Although the rate of violent crime in Iceland remains mercifully low, the last few years have witnessed a rapid increase of crime fiction not only being written by Icelandic authors, but also Icelandic crime fiction being translated into other languages. An interesting statistic from an article published in The Iceland Review in 2008 notes that “Since 1997 over 70 crime novels have been published by Icelandic authors (relative to population, that’s the equivalent of 15,000 crime novels being published every year in the UK).” Given Iceland’s evocative landscape and relative isolation, it is perhaps surprising that there haven’t been more crime novels written by non-Icelanders. Perhaps, then, Frozen Assets by English author Quentin Bates (who has lived in Iceland for ten years and speaks the language fluently) is a sign of things to come. The novel is the first in a series of crime novels starring Officer Gunnhildur and centers around the discovery of a body in the harbor of a rural Icelandic fishing village.
The novel’s setting seems appropriate, given Bates’ experience working as “netmaker, factory hand and trawlerman” and his job as a “a full-time journalist [and] a feature writer for an obscure nautical trade magazine,” which is, he goes on to explain, “a dream job for anyone who gets a kick out of visiting industrial estates and tiny harbours miles from anywhere.”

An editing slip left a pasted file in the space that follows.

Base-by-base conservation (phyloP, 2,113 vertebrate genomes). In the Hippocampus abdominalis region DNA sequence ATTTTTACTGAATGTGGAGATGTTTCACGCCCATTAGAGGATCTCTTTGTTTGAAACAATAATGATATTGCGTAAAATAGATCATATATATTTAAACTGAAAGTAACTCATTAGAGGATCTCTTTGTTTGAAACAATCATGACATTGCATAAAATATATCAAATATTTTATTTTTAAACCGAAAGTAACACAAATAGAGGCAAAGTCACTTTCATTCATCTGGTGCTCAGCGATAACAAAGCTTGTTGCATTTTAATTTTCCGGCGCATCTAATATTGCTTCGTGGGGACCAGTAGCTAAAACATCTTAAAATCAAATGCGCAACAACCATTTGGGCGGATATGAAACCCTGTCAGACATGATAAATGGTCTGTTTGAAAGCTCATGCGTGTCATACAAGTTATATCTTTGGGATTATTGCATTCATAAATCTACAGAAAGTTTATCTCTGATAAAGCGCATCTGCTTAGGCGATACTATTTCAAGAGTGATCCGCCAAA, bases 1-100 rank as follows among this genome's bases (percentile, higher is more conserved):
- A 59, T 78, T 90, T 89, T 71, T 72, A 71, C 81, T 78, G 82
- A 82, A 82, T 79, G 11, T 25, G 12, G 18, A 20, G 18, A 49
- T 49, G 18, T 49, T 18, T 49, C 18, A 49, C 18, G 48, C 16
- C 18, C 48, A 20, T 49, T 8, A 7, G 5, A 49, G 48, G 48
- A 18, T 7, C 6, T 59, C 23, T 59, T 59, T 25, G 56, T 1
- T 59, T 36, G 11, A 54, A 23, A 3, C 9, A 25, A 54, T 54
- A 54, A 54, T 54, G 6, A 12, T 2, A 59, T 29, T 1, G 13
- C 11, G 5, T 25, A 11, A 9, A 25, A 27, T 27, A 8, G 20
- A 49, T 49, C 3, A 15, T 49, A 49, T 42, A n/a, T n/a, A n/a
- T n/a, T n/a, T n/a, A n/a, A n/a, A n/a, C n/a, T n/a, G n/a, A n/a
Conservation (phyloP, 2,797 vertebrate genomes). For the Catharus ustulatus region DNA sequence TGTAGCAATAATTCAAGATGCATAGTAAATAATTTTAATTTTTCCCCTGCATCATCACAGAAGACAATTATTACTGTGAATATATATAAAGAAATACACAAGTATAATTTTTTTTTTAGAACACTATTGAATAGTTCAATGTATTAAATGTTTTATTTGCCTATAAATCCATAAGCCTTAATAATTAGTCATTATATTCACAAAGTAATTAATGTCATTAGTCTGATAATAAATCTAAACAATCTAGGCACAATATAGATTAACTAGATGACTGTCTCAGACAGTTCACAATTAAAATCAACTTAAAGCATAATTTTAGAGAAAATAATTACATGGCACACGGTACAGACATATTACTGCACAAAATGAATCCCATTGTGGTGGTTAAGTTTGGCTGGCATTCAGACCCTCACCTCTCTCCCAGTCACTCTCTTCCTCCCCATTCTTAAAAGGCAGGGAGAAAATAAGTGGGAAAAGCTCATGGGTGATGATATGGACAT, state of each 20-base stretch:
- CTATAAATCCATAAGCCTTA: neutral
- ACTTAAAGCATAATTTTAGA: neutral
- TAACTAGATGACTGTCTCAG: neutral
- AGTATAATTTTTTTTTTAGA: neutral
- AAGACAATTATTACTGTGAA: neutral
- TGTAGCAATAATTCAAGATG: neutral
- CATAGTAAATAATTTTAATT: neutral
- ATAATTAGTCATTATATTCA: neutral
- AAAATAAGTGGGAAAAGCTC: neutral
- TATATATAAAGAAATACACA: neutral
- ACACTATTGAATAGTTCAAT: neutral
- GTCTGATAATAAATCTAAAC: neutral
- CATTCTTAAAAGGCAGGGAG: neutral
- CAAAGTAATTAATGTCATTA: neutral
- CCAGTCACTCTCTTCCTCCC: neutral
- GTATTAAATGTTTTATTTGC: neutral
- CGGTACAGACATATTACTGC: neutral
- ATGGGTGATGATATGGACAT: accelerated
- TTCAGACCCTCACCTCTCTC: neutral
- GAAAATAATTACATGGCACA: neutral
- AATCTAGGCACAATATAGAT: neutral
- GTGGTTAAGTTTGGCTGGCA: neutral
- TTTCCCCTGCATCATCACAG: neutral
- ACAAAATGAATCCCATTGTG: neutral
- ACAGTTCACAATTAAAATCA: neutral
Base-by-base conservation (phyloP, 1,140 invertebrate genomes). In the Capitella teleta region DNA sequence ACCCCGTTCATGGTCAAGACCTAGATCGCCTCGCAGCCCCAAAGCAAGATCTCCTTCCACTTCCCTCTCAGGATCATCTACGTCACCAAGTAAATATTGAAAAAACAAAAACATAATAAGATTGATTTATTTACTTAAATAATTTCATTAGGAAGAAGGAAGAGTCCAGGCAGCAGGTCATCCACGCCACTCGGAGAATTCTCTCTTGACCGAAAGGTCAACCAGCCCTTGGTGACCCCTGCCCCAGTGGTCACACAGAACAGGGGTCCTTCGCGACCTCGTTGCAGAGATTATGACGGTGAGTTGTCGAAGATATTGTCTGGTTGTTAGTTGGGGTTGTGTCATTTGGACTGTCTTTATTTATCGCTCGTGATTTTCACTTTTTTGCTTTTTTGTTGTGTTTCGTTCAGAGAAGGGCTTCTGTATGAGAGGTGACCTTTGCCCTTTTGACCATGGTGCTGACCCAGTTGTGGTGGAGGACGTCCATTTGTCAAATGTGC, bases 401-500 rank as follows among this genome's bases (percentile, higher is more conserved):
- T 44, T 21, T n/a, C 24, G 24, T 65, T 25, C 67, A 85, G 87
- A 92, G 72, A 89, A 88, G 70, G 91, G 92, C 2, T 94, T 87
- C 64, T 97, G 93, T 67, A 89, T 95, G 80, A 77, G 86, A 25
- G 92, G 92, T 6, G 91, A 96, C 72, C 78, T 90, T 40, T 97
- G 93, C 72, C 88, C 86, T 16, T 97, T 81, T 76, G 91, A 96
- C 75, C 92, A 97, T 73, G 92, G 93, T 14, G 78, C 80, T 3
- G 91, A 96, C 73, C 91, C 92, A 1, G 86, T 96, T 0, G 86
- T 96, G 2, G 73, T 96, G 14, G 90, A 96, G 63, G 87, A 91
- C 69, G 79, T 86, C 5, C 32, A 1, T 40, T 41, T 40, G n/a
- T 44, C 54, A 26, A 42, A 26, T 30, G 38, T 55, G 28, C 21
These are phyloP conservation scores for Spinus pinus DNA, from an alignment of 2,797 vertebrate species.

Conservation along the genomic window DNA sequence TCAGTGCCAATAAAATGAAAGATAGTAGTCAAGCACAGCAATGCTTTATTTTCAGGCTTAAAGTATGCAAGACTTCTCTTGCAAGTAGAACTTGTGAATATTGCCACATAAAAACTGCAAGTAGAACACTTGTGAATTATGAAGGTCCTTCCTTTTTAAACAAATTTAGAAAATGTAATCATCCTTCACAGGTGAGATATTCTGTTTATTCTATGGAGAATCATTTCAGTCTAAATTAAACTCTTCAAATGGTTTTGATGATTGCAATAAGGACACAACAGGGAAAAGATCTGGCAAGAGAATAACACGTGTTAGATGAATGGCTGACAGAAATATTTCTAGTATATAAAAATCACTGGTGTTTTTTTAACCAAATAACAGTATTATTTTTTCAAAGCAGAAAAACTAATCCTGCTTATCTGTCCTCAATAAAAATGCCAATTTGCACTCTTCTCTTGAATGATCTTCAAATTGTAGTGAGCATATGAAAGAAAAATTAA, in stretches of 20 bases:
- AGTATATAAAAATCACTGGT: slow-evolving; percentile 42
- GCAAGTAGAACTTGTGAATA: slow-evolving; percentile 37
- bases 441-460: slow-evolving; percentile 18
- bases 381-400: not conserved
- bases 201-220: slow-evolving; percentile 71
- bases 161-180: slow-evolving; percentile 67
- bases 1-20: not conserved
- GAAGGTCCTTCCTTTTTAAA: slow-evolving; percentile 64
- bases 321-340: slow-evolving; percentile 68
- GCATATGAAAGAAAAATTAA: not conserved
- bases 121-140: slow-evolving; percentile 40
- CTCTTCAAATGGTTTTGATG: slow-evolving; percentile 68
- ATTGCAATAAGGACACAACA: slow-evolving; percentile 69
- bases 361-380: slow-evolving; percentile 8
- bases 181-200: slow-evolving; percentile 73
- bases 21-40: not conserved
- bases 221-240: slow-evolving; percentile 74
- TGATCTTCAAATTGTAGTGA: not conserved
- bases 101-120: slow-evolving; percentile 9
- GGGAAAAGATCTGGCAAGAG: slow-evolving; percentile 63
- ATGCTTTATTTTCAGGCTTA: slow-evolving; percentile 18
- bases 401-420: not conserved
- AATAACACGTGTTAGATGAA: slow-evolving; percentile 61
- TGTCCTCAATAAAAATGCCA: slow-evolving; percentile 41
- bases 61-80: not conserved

Bodes for some entertaining reading very soon…
For more on Bates or his other writing projects, check out his website, Graskeggur (which means “Graybeard” in Icelandic).
I don’t think this really needs any preamble. Just too much fun: The Babysitter’s Club: Where Are They Now? Ten points to anyone who can remind me who this Shannon is, though…
This is also an excellent excuse to draw your attention to What Claudia Wore, which is (was? it hasn’t been updated in awhile) one of the best ideas for a blog ev-er.
There have been a number of spontaneous reads on my book list thus far in 2011. I generally like starting fresh in a new year, before my ‘obligatory’ (which does not mean not enjoyable) book list starts filling up. One of the surprise reads of 2011 is a graphic novel series called Fables, which I had the good luck of having suggested to me (thanks, Chelsea!) after the long-running series had started being collected in lovely ‘Deluxe’ editions. The series started in 2002 and is suffused with the creator Bill Willingham’s enthusiastic love of storytelling and yarn-spinning. I’ve quite enjoyed it, and while graphic and visual-based storytelling is not generally my bag, I think I’ll be making an exception for this series. Here’s a short ‘review’ of the first Fables Deluxe edition, including the “Legends in Exile” and “Animal Farm” plot arcs: